1.2.06

Poem draft

Was up to 3 last night trying to get the first draft of my poem down. Its a tricky subject to tackle without becoming overbearingly sentimental/didactic.


Decided to focus on Zurich and the idea of the displacement caused by dying in a foreign country. Switzerland becomes this surreal half-way house between life and death. It seems quite fitting then that Zurich is the home of the clock. It's also the city of Caberet Voltaire and the Dadaist movement...so I tried to use that to give everything an air of ridiculousness (without becoming too facetious, I hope).

Here it is: would love some comments on this. I'm not too sure if some parts become too busy.

117: By the time you read this, I will be in Switzerland

"Tourists come at lunchtime and by the afternoon they are dead.”
- Dorle Vallender, Swiss Parliament.

There has been so much tears and ears popping
But now comes the time, now
As the Alps gouge the cloud cover, and the fuselage
Shakes us into shifting states of near-hysterical grief: Our obsolescence.
Our happy ends…. Now all that remains of the world is Zurich.

Home to the biggest clock-face in Europe,
Home to black truffles, bittersweet and peaceful evenings,
Vaults of gold buried beneath the immaculately swept Bahnhofstrasse,
Home of Tina Turner for the last nineteen years, where
Gentlemen sit down to pee between 10 and 6am. It is heaven.

It's the kind of place where you stop for a day and stay forever, says Joe Ritchie,
American entrepreneur who lives in Geneva and visits Zurich often.
Litter doesn’t seem to even touch the ground. We buy matching
Cabaret Voltaire limited-edition Swatch watches; only 70 francs.
On the strap, they quote Kurt Schwitters: Immortality is Not Everybody’s Thing

In Limmatblick Hotel, each room is themed on a different Merry Prankster.
Ours has a plumbing trap set on a mitre entitled "God",
A remake of a piece by Baroness Elsa, the brochure tells us.
Down in the hotel’s Da-Bar, tourists are listening to a sound poem by Hugo Ball:
“The Caravan of the Elephants”, apparently, at the end of which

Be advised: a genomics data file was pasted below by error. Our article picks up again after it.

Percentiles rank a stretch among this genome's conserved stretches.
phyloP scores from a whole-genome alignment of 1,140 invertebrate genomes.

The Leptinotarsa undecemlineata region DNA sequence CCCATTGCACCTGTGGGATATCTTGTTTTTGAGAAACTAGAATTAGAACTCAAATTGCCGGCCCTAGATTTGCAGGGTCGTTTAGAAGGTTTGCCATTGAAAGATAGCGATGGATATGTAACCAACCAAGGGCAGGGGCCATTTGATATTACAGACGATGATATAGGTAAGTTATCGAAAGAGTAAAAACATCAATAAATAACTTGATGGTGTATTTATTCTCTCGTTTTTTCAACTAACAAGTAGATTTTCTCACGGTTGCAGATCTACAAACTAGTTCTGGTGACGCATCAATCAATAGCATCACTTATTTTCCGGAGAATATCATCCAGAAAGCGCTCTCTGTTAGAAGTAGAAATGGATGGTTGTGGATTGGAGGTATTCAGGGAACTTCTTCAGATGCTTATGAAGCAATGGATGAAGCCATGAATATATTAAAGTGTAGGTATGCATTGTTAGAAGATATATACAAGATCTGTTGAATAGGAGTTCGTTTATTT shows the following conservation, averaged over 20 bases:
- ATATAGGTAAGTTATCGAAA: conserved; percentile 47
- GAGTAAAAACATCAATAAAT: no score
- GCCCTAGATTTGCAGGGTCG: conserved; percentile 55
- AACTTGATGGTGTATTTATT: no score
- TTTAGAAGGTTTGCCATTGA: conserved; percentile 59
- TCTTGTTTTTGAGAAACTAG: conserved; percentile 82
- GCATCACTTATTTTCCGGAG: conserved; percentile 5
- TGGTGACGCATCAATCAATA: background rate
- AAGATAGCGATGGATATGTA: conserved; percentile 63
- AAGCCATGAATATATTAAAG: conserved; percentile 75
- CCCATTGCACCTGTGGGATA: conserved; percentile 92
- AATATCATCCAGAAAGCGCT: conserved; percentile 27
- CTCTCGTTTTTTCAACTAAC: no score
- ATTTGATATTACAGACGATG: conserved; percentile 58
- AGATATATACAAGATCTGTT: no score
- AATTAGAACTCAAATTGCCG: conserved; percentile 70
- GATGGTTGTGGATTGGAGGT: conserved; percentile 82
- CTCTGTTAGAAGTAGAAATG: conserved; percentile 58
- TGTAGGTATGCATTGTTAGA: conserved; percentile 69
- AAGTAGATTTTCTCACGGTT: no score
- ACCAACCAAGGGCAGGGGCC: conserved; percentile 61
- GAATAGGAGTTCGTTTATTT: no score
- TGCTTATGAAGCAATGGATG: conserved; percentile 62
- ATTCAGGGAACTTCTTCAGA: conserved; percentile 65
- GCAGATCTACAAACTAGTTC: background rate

Ball had to be physically carried off-stage: a sweaty bishop, lost in a maze of his own irony.

We watch some TV together, a dubbed edition of Fresh Prince of Bel-Air,
Until Uncle Phil dissolves into a transmission of illogical twisted phonetics.
We finish our crime novels and reluctantly raid the mini-bar, the Gauloises taste strange.
Across town, twelve Giacometti statues are carefully positioned to avoid each other’s eye contact,
Old men play giant chess amongst the trees in Lindenhof Square.

At seven, the lobster rings. Apparently, our longing for death
has been sufficiently consistent for the authorities. We have the address of an apartment
in Kilchberg and a time. There is a coffee machine and some champagne glasses
and a collection of walking sticks which we’re welcome to add to.
We’re seriously advised not to arrive early.

A woman in the lobby informs us of a performance of Stravinsky's
"Rite of Spring” this evening. But we don’t go.

For dinner we have veal steak accompanied by sautéed vegetables and galettes,
A dessert of rhubarb and strawberry charlotte.

1 Comments:

Anonymous james said...

brilliant work ross.

the play i'm working on at the moment follows a patrol of british soldiers in malaya in 1942. when they are surrounded by japanese forces and know they face certain, imminent death, a calm descends and they talk at length about a watch that one of the men once owned. a tranquility descends in the face of death. not so much fatalism as acceptance of the inevitable.

for me your poem beautifully captures that sense of tranquility. the minute details of life that we take for granted. the constancy of existence in the face of individual mortality. the inexorable passage of time.

i look forward to hearing it on sunday.

08:30  

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